Also the Optik Makario comment on your listing states that for Nikon models, the warranty will remain intact. How can that possibly be true when the camera has been opened up and the internal filtration replaced? I am skeptical.
I personally had a bad experience with Spencer’s in the US a few years ago. They used a plastic filter for a full spectrum D700 conversion and apparently did not test it. The D700 had an IR-LED shutter monitor and produced contaminated photos in UV, Visible and IR work. One can only hope that Spencer’s has since learned to make better conversions.
My members have had mixed results with various Ebay conversion services due to dust trapped under the new filter or by the use of inferior Chinese ZBW or QB filtration. Let the buyer beware! I will not currently list any Ebay only converters.
I hope that the preceding comments will be helpful to you.
Keep up the good work on this very useful list of converters!
Andrea G Blum
Owner/Admin with Bjørn Birna Rørslett of UltravioletPhotography.com
Hello Andrea, thank you very much for the comment on the IR LED issue affecting some Nikon and Sony cameras. I have read about it previously, but will include it specifically in my next round of updates with the suppliers.
Your comments regarding the various conversion providers are extremely valuable. The collective experiences of your forum members do help a lot, for sure. Fully agree with your comment on eBay conversions, I am not planning to endorse those, either. Optic Makario explicitly states on their homepage that warranty remains intact only for Nikon cameras, but no other brands. Since this is mentioned multiple times, they might have an agreement with Nikon on how the conversion is carried out. They do offer transmission charts here: http://www.optic-makario.de/transmissionskurven/. Looking at the cutoff frequencies, I am under the impression that they use the same material for their filters and their camera conversions.
I did look at your forum structure – in which of the forums can I expect to find feedback on conversions? Is it the “UV/IR Techniques, Tests & Gear Talk” forum? I would be happy to update my article with an appropriate link. Btw I would like to thank you for the post where you link to my website, this is very much appreciated!
FYI I know your forum since I started diving into IR photography – I have read especially the Nikon lens IR reviews numerous times, but also the comments on the various filters. It was very useful to me. Bjørn’s website – especially his Nikon lens reviews – I know since my early Nikon days. I can probably cite some of his reviews by heart :-D
Thanks to both of you for what you have done for and shared with the community. I will use your comments to update this page once I get new information from the service providers.
Kind regards, Robert
i am looking to convert to full spectrum an Eos 5D so I don’t want to mess that conversion. I was interested by Spencer Camera because now the are supposed to reinstall the piezo anti dust system…But I am not too sure, many bad return from people using they services…I wonder if you have any information on Kolari new +++ anti smudge filters (clear filter conversion on Eos 5D (500 $) is it worth besides Life pixel (350$).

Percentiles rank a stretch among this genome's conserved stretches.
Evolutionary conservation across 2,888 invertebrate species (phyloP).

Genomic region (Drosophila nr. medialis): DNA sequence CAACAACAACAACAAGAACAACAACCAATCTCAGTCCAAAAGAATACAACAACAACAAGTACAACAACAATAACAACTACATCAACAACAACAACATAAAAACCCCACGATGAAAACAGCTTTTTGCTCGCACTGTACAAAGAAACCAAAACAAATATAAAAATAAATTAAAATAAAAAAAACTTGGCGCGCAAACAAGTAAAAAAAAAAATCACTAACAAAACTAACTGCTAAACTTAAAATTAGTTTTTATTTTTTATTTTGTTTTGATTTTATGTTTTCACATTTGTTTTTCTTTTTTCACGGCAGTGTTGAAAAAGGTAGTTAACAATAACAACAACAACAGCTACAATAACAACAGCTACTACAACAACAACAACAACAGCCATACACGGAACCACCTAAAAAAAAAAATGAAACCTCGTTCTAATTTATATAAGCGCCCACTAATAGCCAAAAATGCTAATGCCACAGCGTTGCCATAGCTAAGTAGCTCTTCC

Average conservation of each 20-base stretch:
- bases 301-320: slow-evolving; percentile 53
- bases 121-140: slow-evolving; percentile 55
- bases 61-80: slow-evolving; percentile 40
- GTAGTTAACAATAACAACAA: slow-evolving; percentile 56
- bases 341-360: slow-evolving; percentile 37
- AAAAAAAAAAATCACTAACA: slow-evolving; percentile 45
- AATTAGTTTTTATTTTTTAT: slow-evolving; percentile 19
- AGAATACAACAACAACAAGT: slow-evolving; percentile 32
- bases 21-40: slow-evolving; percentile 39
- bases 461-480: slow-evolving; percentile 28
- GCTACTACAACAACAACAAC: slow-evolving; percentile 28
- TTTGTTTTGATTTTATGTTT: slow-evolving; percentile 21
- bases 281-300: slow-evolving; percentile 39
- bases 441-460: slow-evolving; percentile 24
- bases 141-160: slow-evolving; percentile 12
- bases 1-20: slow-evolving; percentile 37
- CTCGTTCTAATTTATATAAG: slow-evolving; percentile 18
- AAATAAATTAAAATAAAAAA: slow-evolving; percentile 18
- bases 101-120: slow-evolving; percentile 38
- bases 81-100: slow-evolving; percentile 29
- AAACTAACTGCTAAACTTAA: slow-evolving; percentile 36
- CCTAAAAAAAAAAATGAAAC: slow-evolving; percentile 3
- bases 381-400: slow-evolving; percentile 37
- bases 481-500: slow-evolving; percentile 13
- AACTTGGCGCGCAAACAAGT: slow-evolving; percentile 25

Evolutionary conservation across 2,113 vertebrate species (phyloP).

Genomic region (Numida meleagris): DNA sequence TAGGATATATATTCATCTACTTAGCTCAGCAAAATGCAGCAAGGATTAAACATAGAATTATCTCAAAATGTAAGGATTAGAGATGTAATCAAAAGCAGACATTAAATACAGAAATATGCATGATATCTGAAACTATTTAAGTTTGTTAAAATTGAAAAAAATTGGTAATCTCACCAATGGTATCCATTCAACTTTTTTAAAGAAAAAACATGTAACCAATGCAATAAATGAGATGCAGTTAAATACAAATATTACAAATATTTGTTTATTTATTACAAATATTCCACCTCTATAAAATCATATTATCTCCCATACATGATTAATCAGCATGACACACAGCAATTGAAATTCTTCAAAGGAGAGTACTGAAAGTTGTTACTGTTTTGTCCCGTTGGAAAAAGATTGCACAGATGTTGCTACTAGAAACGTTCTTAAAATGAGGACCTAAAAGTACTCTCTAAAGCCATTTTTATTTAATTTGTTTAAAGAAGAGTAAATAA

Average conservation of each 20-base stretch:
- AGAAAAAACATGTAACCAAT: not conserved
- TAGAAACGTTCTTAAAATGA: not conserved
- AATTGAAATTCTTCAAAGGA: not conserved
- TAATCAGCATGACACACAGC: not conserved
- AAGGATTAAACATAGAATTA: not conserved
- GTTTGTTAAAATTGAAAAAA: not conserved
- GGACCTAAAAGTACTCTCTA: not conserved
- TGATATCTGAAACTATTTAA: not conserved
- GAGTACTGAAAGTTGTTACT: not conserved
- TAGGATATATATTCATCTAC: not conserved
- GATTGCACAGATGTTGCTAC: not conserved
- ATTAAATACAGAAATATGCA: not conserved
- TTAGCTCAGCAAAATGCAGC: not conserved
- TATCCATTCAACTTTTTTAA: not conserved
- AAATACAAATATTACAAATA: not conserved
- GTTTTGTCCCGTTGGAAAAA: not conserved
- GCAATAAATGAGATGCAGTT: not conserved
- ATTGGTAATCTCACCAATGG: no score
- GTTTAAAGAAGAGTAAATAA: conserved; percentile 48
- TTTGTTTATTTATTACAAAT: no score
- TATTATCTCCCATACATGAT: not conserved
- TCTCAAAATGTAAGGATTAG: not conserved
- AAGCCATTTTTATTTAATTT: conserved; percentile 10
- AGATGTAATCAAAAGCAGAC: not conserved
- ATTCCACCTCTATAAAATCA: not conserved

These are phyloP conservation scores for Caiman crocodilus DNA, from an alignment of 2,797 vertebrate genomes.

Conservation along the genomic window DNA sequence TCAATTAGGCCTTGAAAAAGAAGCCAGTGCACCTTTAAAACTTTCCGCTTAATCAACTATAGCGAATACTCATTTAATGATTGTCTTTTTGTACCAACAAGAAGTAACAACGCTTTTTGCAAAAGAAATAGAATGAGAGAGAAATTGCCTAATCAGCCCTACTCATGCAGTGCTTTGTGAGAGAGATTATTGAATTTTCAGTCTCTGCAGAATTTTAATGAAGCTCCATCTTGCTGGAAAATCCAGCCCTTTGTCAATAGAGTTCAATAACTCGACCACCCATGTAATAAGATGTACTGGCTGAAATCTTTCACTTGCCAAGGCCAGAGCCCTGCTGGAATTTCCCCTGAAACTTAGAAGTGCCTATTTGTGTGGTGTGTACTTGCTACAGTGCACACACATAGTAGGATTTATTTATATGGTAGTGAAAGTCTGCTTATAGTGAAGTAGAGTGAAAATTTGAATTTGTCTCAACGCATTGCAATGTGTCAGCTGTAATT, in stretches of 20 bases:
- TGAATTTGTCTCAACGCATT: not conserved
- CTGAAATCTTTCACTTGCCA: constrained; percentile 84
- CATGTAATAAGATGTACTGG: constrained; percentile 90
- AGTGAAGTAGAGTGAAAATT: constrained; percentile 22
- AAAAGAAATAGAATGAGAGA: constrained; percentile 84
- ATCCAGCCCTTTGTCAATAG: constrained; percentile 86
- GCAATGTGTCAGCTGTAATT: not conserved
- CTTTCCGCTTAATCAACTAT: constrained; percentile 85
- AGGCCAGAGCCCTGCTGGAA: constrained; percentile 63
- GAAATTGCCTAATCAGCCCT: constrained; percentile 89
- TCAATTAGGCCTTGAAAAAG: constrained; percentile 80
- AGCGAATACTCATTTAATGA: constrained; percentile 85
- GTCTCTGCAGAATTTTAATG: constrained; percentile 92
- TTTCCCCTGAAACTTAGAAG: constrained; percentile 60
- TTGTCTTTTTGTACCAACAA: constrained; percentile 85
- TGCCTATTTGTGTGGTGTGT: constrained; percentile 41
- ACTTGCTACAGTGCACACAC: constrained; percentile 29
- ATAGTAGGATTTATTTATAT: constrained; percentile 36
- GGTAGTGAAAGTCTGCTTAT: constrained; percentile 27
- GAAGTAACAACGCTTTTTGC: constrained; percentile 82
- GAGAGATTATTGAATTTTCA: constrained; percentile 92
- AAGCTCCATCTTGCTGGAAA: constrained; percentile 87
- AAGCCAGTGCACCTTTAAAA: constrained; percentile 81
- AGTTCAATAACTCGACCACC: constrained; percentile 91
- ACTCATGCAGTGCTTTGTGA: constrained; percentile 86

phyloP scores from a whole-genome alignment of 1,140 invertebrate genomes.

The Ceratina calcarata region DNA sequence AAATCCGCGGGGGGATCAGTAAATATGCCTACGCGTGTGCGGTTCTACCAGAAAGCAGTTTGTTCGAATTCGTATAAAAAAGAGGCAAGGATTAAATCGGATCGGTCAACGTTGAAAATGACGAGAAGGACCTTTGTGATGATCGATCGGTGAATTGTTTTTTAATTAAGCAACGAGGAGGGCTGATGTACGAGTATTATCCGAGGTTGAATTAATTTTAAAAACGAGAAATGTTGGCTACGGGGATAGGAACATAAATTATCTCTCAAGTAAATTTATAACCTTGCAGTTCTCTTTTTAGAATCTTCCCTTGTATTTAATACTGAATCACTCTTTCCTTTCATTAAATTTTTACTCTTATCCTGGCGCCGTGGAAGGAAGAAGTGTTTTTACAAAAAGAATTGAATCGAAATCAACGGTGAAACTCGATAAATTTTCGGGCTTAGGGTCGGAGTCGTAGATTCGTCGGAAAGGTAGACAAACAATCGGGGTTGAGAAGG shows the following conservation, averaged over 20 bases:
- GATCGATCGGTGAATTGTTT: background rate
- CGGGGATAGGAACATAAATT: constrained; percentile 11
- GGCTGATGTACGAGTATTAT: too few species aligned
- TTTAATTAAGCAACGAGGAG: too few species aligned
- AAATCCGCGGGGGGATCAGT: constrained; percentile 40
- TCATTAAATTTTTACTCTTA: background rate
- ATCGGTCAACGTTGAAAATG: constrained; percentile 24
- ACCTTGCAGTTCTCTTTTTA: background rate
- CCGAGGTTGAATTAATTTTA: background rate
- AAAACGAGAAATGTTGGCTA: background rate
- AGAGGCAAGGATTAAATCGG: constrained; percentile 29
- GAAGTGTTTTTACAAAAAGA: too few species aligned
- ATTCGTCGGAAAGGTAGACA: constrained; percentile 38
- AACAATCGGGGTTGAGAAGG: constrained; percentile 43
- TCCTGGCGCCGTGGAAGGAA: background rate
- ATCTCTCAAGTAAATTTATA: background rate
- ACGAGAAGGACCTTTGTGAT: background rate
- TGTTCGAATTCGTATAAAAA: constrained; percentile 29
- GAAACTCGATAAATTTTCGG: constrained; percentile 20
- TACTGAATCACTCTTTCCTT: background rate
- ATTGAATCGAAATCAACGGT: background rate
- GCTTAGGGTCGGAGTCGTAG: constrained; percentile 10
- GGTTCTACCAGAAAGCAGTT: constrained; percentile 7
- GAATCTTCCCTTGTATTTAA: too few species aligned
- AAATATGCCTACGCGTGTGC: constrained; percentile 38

But for me it is not a question of money, but quality, and duuuust ;–))
I have used KolariVision in the States several times. Their service is impeccable, with same day replies to any queries. I also fell foul of re-importing my camera the first time I used them. After a few days of emails and a phone call or two where I needed to convince them it was always my camera, I eventually got UK customs to release my camera to me.
Since then, KolariVision set up some sort of European depot whereby my subsequent conversions somehow came to me from Europe. I am not sure if they still do that. I have emailed them today on the matter as I am sending another one to them this week.
Rory, thank you for the feedback on KolariVision, this is very much appreciated. I am glad you got your camera back :-)
My plan is to send my dslr to US for conversion. You’ve mentioned “formal registration” of camera before doing so, just to avoid tax issues. What kind of registration do you mean? At camera manufcturer’s site or custom office?
Best regards, Piotr
What I meant was registration with your local customs office, so they can recognize the camera once it is sent back to you. Also, when you complete the declaration form for your shipping company, you should mention that this is a temporary export, for modification purposes only. But they will likely mention this as part of their shipping instructions. Hope that helps.
Thank you for the very useful list! You might add
to the list. I bought a full-spectrum converted Sony A5000 (no glass replacement, focuses at infinity) from them and so far so good. No experience of these:
Best Regards, Pekka
Thank you Pekka for the comment! Glad to hear about your good experience. I will get in contact with the company and see what they would like to share, they seem to focus on mirrorless camera conversions. The other three links are certainly useful references for people interested in astro-photography conversions.